The two females in Future Twin (www.futuretwin.com) — Jean Yaste and Stephanie Rose — met one another in a moped gang called the Lockits, another member of the band was in a moped crew called Treats of the Loin; I'm not sure if you can concoct a greater back-story than that but I'd be hard-pressed to find one. Read more »
Jhameel (www.jhameel.com) once said to me, "I only have one life to do this." As cliché as it might seem, it feels like the Oakland-based classical pop virtuoso is living his dream. Near the end of last year he began releasing a new song a week on his site in a series dubbed Waves (available now on Spotify). In the next couple of months, he'll release another wave, this time of collaborations, and there is a super-secret major release coming in the spring.Read more »
Seventeen Evergreen (www.seventeenevergreen.com) occasionally sounds like evil video game music to me. The San Francisco band consists of Caleb Pate and Nephi Evans, both writers-producers who sing and play drums, synths, and Asiatic stringed instruments among other contraptions. Read more »
Why is Oakland's Main Attrakionz (www.mainattrakionz.com) on the rise? It's because everybody's talking about it, and with good reason. Last year's massive 808s & Dark Grapes II mixtape wowed the underground hip-hop world, and with every passing month the act — rapper-producer Squadda B and rapper Mondre M.A.N. — catches the attention of yet another publication, and yet another rising producer — there have been collaborations with A$AP Rocky, Clams Casino, Kool A.D. of Das Racist and Danny Brown, among others.Read more »
Like some sort of neon, acid-drenched wood nymph, Metal Mother's (metalmother.bandcamp.com) Tara Tati wanders through the leafy, NSFW video for the haunting art-pop "Shake" off last year's Bonfire Diaries and into the mind's eye. In 2012, there will be a first trip to SXSW, more videos (yay!), a few remixes, and, fingers crossed, another full length out toward the end of this year. And as the shimmering Tati says, she'll "Continue dismantling the mundane and mediocre thought systems that are ruling the planet."Read more »
Tropical sounds are once again moving crowds. Moombahton — the curious new dance music genre that started when DJs slowed hyperactive Dutch house music down to a reggaeton-like groove — is definitely having a moment, and steel drums are skittering high atop whomp-whomp beats. DJ Theory (www.facebook.com/deejaytheory) is one of the Bay's main proponents of this tropical bass movement, but his unflagging energy and genre versatility placed him firmly on our 2012 breakthrough list. Read more »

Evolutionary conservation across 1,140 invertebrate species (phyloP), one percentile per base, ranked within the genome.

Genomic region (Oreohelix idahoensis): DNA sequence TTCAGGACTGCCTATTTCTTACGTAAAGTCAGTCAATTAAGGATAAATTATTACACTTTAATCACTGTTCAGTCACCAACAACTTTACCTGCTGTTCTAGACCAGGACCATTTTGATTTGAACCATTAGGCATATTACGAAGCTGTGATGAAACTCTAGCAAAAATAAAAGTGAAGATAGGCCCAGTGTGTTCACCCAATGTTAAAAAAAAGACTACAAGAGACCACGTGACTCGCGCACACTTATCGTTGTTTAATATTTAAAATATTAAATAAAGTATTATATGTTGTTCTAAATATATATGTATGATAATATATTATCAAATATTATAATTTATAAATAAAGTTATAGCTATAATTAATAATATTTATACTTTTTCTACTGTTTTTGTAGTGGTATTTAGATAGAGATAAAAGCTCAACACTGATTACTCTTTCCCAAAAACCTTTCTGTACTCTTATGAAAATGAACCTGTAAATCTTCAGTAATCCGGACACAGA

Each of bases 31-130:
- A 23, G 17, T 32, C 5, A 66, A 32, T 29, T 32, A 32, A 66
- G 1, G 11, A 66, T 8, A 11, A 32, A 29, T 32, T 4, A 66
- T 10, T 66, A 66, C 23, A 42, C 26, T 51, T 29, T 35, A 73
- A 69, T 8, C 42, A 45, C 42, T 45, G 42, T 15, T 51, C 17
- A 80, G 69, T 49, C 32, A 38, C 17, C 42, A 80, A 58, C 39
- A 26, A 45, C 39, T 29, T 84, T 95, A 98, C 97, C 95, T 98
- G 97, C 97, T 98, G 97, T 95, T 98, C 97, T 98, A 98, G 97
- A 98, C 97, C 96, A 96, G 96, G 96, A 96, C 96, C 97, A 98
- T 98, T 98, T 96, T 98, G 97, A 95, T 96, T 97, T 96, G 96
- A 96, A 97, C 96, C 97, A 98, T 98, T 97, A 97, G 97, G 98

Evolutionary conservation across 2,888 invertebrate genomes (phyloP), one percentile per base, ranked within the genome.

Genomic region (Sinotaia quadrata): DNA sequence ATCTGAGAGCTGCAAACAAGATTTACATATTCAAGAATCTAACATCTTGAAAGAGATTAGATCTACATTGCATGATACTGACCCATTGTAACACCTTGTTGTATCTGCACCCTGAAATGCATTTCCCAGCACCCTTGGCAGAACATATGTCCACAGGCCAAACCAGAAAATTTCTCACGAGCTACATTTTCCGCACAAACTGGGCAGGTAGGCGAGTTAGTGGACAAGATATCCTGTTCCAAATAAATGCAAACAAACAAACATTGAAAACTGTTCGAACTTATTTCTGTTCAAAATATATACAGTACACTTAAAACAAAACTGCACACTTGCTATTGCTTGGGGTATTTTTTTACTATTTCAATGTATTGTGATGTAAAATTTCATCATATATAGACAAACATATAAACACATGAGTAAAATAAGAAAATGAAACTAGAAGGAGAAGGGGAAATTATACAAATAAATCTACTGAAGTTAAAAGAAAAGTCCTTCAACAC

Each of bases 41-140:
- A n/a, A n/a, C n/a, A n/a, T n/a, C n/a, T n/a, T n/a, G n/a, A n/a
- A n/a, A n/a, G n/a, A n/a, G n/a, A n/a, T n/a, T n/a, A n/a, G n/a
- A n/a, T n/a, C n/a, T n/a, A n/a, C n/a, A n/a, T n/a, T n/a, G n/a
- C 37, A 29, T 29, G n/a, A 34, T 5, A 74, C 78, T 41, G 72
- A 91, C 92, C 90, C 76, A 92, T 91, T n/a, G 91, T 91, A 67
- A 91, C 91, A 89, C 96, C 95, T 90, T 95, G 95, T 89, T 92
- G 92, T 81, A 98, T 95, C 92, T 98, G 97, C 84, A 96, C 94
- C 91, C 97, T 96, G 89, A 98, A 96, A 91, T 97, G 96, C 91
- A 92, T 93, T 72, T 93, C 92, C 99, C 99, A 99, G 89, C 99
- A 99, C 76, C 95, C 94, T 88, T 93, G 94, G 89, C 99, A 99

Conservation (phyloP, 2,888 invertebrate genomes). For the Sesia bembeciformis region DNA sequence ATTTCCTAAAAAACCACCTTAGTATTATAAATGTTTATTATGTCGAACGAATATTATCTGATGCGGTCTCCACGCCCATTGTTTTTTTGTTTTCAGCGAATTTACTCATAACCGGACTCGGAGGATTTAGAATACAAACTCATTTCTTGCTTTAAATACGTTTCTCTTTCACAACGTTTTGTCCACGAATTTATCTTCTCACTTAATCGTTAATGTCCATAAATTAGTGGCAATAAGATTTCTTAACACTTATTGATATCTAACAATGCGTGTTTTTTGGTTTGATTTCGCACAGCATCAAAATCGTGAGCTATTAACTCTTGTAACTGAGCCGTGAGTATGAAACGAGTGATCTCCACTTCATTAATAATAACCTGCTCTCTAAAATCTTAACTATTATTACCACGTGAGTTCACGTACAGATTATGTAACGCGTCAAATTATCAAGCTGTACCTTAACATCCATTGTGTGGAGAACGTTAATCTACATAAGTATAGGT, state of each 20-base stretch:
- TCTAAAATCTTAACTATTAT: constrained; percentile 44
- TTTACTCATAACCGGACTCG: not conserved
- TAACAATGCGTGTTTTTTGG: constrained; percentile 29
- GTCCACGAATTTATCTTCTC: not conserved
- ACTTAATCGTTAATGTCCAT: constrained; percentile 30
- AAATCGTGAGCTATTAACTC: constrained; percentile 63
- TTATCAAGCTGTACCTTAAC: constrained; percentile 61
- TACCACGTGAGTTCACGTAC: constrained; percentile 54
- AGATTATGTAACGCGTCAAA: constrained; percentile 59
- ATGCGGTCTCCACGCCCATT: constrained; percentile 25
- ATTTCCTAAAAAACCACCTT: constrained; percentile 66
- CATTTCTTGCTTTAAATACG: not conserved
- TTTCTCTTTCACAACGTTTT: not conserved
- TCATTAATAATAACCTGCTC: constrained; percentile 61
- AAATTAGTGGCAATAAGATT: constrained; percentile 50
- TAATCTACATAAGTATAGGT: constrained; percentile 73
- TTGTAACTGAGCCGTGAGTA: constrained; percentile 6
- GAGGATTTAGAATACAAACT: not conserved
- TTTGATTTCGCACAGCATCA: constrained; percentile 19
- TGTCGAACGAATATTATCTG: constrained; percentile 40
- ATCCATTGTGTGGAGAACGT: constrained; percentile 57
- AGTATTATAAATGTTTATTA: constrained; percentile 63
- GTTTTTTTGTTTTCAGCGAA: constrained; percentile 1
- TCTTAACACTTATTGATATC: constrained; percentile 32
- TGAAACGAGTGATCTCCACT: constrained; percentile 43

After her other bands naturally fizzled, Allyson Baker was done. "I was burnt," says the hard-rocking guitarist, clad in her signature black leather jacket, with a rocker's fringe of black bangs framing her face. Luckily for us, she got the rock'n'roll bug again around 2006, and picked up the pieces for a new project — Dirty Ghosts (www.dirtyghosts.com). Since then the act has gone through a dozen formations, with even more drummers, but one thing remains consistent: Baker herself, a Joan Jett-esque force on stage and off.Read more »
Localized Appreesh is our weekly thank-you column to the musicians that make the Bay. To be considered, contact email@example.com.
Call it youthful summer abandon or fresh-baked pop, but there's something about Ash Reiter's song and Perez Bros-directed video “Heatwave” that melts the ice of a chilled and cubed SF day. Whether it's the the lilting melody, surfy plucking, stoop sing-along, or the perfectly-cast ice cream man offering up too many dripping frozen treats, it's hard to wipe that sticky grin off your face. That is, until you see the ice cream man's crestfallen face, realizing it's just too much sugar. Read more »
There's something undeniably envy-inducing about a music collective. Everyone lives their separate lives yet they have continuing influence on one another; they hover nearby for comfort and camaraderie, maintain a steadfast family, and encourage a breeding ground for creatives. The emcees, DJs, lyricists, and producers in the Twin Cities-based DIY hip-hop collective/label Doomtree seem to have that system down pat. Under their own monikers, they create praise-worthy individual records. Together, the group carves out quality time and records masterpieces. Read more »
When Sam Love and I finally arrived at Union Square on Fri/27 night, we were surprised by the mass of boomboxes perched on peoples' shoulders, like a thousand John Cusacks in Say Anything, heading down Powell Street. Somehow, we found our friends (Ickles and Eckles) when the party descended at the Powell Street BART station. The music blared and tourists careened their heads over the banisters of the station to see what the heck was going on. It was a Decentralized Dance Party (DDP), where strangers get dressed up, gather with their old boomboxes, and wait for the organizers to hijack a radio frequency, where they send out the jams on long antennas, for some major noise and wild Friday night dancing.